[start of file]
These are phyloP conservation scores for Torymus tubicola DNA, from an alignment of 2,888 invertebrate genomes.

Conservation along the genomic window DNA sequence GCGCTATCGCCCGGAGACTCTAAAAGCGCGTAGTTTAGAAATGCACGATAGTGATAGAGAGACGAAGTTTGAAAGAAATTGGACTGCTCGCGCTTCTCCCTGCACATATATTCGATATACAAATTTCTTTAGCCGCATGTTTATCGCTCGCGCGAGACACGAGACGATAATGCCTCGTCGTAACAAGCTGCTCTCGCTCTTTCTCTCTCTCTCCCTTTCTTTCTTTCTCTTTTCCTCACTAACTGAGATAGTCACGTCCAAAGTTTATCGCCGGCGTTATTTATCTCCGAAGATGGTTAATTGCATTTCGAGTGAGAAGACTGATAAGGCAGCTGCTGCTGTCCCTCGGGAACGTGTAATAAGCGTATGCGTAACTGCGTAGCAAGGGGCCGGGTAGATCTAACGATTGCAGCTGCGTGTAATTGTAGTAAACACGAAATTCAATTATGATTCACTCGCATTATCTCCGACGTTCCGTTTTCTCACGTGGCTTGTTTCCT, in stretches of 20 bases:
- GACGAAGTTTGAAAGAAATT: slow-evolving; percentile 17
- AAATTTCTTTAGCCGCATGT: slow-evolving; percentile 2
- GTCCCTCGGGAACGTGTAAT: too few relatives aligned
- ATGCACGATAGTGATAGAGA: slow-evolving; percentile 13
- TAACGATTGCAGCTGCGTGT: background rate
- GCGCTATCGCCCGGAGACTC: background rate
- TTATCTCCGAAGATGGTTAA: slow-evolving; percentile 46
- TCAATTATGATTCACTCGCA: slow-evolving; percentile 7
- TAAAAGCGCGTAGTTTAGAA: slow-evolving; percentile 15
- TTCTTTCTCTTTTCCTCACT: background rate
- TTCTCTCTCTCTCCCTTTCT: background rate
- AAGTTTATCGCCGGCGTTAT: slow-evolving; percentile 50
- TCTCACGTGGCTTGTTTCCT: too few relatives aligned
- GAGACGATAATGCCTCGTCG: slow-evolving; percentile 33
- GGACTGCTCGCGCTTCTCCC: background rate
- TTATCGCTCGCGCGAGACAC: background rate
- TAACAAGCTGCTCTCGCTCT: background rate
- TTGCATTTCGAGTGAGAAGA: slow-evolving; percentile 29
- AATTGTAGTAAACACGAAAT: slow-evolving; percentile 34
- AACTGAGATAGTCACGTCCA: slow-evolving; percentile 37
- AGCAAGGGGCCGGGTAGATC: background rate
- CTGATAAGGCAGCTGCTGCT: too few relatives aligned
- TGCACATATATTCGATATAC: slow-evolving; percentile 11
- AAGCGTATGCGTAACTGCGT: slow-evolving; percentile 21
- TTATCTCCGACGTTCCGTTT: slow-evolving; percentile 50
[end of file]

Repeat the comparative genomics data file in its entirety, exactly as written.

These are phyloP conservation scores for Torymus tubicola DNA, from an alignment of 2,888 invertebrate genomes.

Conservation along the genomic window DNA sequence GCGCTATCGCCCGGAGACTCTAAAAGCGCGTAGTTTAGAAATGCACGATAGTGATAGAGAGACGAAGTTTGAAAGAAATTGGACTGCTCGCGCTTCTCCCTGCACATATATTCGATATACAAATTTCTTTAGCCGCATGTTTATCGCTCGCGCGAGACACGAGACGATAATGCCTCGTCGTAACAAGCTGCTCTCGCTCTTTCTCTCTCTCTCCCTTTCTTTCTTTCTCTTTTCCTCACTAACTGAGATAGTCACGTCCAAAGTTTATCGCCGGCGTTATTTATCTCCGAAGATGGTTAATTGCATTTCGAGTGAGAAGACTGATAAGGCAGCTGCTGCTGTCCCTCGGGAACGTGTAATAAGCGTATGCGTAACTGCGTAGCAAGGGGCCGGGTAGATCTAACGATTGCAGCTGCGTGTAATTGTAGTAAACACGAAATTCAATTATGATTCACTCGCATTATCTCCGACGTTCCGTTTTCTCACGTGGCTTGTTTCCT, in stretches of 20 bases:
- GACGAAGTTTGAAAGAAATT: slow-evolving; percentile 17
- AAATTTCTTTAGCCGCATGT: slow-evolving; percentile 2
- GTCCCTCGGGAACGTGTAAT: too few relatives aligned
- ATGCACGATAGTGATAGAGA: slow-evolving; percentile 13
- TAACGATTGCAGCTGCGTGT: background rate
- GCGCTATCGCCCGGAGACTC: background rate
- TTATCTCCGAAGATGGTTAA: slow-evolving; percentile 46
- TCAATTATGATTCACTCGCA: slow-evolving; percentile 7
- TAAAAGCGCGTAGTTTAGAA: slow-evolving; percentile 15
- TTCTTTCTCTTTTCCTCACT: background rate
- TTCTCTCTCTCTCCCTTTCT: background rate
- AAGTTTATCGCCGGCGTTAT: slow-evolving; percentile 50
- TCTCACGTGGCTTGTTTCCT: too few relatives aligned
- GAGACGATAATGCCTCGTCG: slow-evolving; percentile 33
- GGACTGCTCGCGCTTCTCCC: background rate
- TTATCGCTCGCGCGAGACAC: background rate
- TAACAAGCTGCTCTCGCTCT: background rate
- TTGCATTTCGAGTGAGAAGA: slow-evolving; percentile 29
- AATTGTAGTAAACACGAAAT: slow-evolving; percentile 34
- AACTGAGATAGTCACGTCCA: slow-evolving; percentile 37
- AGCAAGGGGCCGGGTAGATC: background rate
- CTGATAAGGCAGCTGCTGCT: too few relatives aligned
- TGCACATATATTCGATATAC: slow-evolving; percentile 11
- AAGCGTATGCGTAACTGCGT: slow-evolving; percentile 21
- TTATCTCCGACGTTCCGTTT: slow-evolving; percentile 50